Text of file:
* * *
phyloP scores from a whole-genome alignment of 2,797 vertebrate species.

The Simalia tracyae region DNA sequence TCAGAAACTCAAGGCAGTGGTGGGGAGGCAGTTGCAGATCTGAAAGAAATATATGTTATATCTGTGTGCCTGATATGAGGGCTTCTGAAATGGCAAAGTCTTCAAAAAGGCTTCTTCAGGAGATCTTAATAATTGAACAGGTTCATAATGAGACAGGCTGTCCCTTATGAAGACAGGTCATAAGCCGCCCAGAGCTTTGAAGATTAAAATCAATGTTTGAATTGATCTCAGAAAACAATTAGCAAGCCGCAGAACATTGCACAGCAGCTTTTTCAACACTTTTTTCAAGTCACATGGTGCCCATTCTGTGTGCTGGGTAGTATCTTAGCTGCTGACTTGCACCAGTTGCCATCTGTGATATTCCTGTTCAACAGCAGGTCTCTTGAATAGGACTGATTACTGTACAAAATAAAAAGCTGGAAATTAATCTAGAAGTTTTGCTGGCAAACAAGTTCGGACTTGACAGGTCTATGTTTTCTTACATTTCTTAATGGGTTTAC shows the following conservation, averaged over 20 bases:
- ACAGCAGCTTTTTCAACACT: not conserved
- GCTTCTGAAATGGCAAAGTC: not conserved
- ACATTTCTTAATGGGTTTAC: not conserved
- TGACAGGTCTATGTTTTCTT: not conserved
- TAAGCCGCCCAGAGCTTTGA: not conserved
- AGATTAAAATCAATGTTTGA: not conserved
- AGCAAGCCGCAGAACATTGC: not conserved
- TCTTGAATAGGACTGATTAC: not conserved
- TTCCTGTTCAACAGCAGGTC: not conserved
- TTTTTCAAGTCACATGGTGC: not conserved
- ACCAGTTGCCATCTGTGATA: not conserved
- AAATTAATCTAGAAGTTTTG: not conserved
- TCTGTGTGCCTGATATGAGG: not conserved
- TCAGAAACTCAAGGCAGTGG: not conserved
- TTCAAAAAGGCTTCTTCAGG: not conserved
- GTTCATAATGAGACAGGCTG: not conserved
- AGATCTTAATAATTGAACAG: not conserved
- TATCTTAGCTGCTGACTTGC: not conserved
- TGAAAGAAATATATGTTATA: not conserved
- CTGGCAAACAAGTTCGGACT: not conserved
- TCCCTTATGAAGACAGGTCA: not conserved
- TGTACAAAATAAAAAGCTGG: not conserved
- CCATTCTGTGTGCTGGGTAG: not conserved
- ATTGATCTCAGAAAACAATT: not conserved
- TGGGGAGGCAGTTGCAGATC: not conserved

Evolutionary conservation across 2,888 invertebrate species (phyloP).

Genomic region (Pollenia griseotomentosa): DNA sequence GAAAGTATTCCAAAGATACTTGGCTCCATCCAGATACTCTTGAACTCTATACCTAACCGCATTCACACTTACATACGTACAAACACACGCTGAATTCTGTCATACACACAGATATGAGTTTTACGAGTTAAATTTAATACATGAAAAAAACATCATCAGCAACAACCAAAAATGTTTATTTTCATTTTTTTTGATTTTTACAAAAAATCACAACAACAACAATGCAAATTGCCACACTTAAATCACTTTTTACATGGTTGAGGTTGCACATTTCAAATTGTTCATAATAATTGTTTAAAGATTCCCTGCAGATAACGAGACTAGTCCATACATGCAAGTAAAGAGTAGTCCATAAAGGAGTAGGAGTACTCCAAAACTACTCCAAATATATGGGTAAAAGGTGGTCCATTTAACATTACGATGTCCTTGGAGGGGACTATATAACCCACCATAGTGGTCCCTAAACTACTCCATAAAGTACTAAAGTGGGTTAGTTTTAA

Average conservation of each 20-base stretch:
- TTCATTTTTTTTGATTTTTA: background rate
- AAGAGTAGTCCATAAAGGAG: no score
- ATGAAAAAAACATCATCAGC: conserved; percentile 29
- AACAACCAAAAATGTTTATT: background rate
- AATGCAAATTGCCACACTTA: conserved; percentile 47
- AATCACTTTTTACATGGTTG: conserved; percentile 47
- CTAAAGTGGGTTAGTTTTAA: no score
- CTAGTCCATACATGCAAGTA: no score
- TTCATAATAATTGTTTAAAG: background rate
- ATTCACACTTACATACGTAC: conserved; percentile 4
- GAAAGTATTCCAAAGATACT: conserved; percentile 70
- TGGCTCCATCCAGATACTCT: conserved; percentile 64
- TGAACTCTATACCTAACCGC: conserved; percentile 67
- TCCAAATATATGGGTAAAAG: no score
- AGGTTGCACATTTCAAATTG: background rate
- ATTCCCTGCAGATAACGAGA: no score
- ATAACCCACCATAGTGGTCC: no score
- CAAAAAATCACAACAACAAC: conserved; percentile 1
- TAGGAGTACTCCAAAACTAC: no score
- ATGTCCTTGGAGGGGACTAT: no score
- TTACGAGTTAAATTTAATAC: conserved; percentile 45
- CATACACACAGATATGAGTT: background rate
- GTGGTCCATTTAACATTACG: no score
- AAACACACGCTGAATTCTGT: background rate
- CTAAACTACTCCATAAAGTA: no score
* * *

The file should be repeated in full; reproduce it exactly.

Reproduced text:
phyloP scores from a whole-genome alignment of 2,797 vertebrate species.

The Simalia tracyae region DNA sequence TCAGAAACTCAAGGCAGTGGTGGGGAGGCAGTTGCAGATCTGAAAGAAATATATGTTATATCTGTGTGCCTGATATGAGGGCTTCTGAAATGGCAAAGTCTTCAAAAAGGCTTCTTCAGGAGATCTTAATAATTGAACAGGTTCATAATGAGACAGGCTGTCCCTTATGAAGACAGGTCATAAGCCGCCCAGAGCTTTGAAGATTAAAATCAATGTTTGAATTGATCTCAGAAAACAATTAGCAAGCCGCAGAACATTGCACAGCAGCTTTTTCAACACTTTTTTCAAGTCACATGGTGCCCATTCTGTGTGCTGGGTAGTATCTTAGCTGCTGACTTGCACCAGTTGCCATCTGTGATATTCCTGTTCAACAGCAGGTCTCTTGAATAGGACTGATTACTGTACAAAATAAAAAGCTGGAAATTAATCTAGAAGTTTTGCTGGCAAACAAGTTCGGACTTGACAGGTCTATGTTTTCTTACATTTCTTAATGGGTTTAC shows the following conservation, averaged over 20 bases:
- ACAGCAGCTTTTTCAACACT: not conserved
- GCTTCTGAAATGGCAAAGTC: not conserved
- ACATTTCTTAATGGGTTTAC: not conserved
- TGACAGGTCTATGTTTTCTT: not conserved
- TAAGCCGCCCAGAGCTTTGA: not conserved
- AGATTAAAATCAATGTTTGA: not conserved
- AGCAAGCCGCAGAACATTGC: not conserved
- TCTTGAATAGGACTGATTAC: not conserved
- TTCCTGTTCAACAGCAGGTC: not conserved
- TTTTTCAAGTCACATGGTGC: not conserved
- ACCAGTTGCCATCTGTGATA: not conserved
- AAATTAATCTAGAAGTTTTG: not conserved
- TCTGTGTGCCTGATATGAGG: not conserved
- TCAGAAACTCAAGGCAGTGG: not conserved
- TTCAAAAAGGCTTCTTCAGG: not conserved
- GTTCATAATGAGACAGGCTG: not conserved
- AGATCTTAATAATTGAACAG: not conserved
- TATCTTAGCTGCTGACTTGC: not conserved
- TGAAAGAAATATATGTTATA: not conserved
- CTGGCAAACAAGTTCGGACT: not conserved
- TCCCTTATGAAGACAGGTCA: not conserved
- TGTACAAAATAAAAAGCTGG: not conserved
- CCATTCTGTGTGCTGGGTAG: not conserved
- ATTGATCTCAGAAAACAATT: not conserved
- TGGGGAGGCAGTTGCAGATC: not conserved

Evolutionary conservation across 2,888 invertebrate species (phyloP).

Genomic region (Pollenia griseotomentosa): DNA sequence GAAAGTATTCCAAAGATACTTGGCTCCATCCAGATACTCTTGAACTCTATACCTAACCGCATTCACACTTACATACGTACAAACACACGCTGAATTCTGTCATACACACAGATATGAGTTTTACGAGTTAAATTTAATACATGAAAAAAACATCATCAGCAACAACCAAAAATGTTTATTTTCATTTTTTTTGATTTTTACAAAAAATCACAACAACAACAATGCAAATTGCCACACTTAAATCACTTTTTACATGGTTGAGGTTGCACATTTCAAATTGTTCATAATAATTGTTTAAAGATTCCCTGCAGATAACGAGACTAGTCCATACATGCAAGTAAAGAGTAGTCCATAAAGGAGTAGGAGTACTCCAAAACTACTCCAAATATATGGGTAAAAGGTGGTCCATTTAACATTACGATGTCCTTGGAGGGGACTATATAACCCACCATAGTGGTCCCTAAACTACTCCATAAAGTACTAAAGTGGGTTAGTTTTAA

Average conservation of each 20-base stretch:
- TTCATTTTTTTTGATTTTTA: background rate
- AAGAGTAGTCCATAAAGGAG: no score
- ATGAAAAAAACATCATCAGC: conserved; percentile 29
- AACAACCAAAAATGTTTATT: background rate
- AATGCAAATTGCCACACTTA: conserved; percentile 47
- AATCACTTTTTACATGGTTG: conserved; percentile 47
- CTAAAGTGGGTTAGTTTTAA: no score
- CTAGTCCATACATGCAAGTA: no score
- TTCATAATAATTGTTTAAAG: background rate
- ATTCACACTTACATACGTAC: conserved; percentile 4
- GAAAGTATTCCAAAGATACT: conserved; percentile 70
- TGGCTCCATCCAGATACTCT: conserved; percentile 64
- TGAACTCTATACCTAACCGC: conserved; percentile 67
- TCCAAATATATGGGTAAAAG: no score
- AGGTTGCACATTTCAAATTG: background rate
- ATTCCCTGCAGATAACGAGA: no score
- ATAACCCACCATAGTGGTCC: no score
- CAAAAAATCACAACAACAAC: conserved; percentile 1
- TAGGAGTACTCCAAAACTAC: no score
- ATGTCCTTGGAGGGGACTAT: no score
- TTACGAGTTAAATTTAATAC: conserved; percentile 45
- CATACACACAGATATGAGTT: background rate
- GTGGTCCATTTAACATTACG: no score
- AAACACACGCTGAATTCTGT: background rate
- CTAAACTACTCCATAAAGTA: no score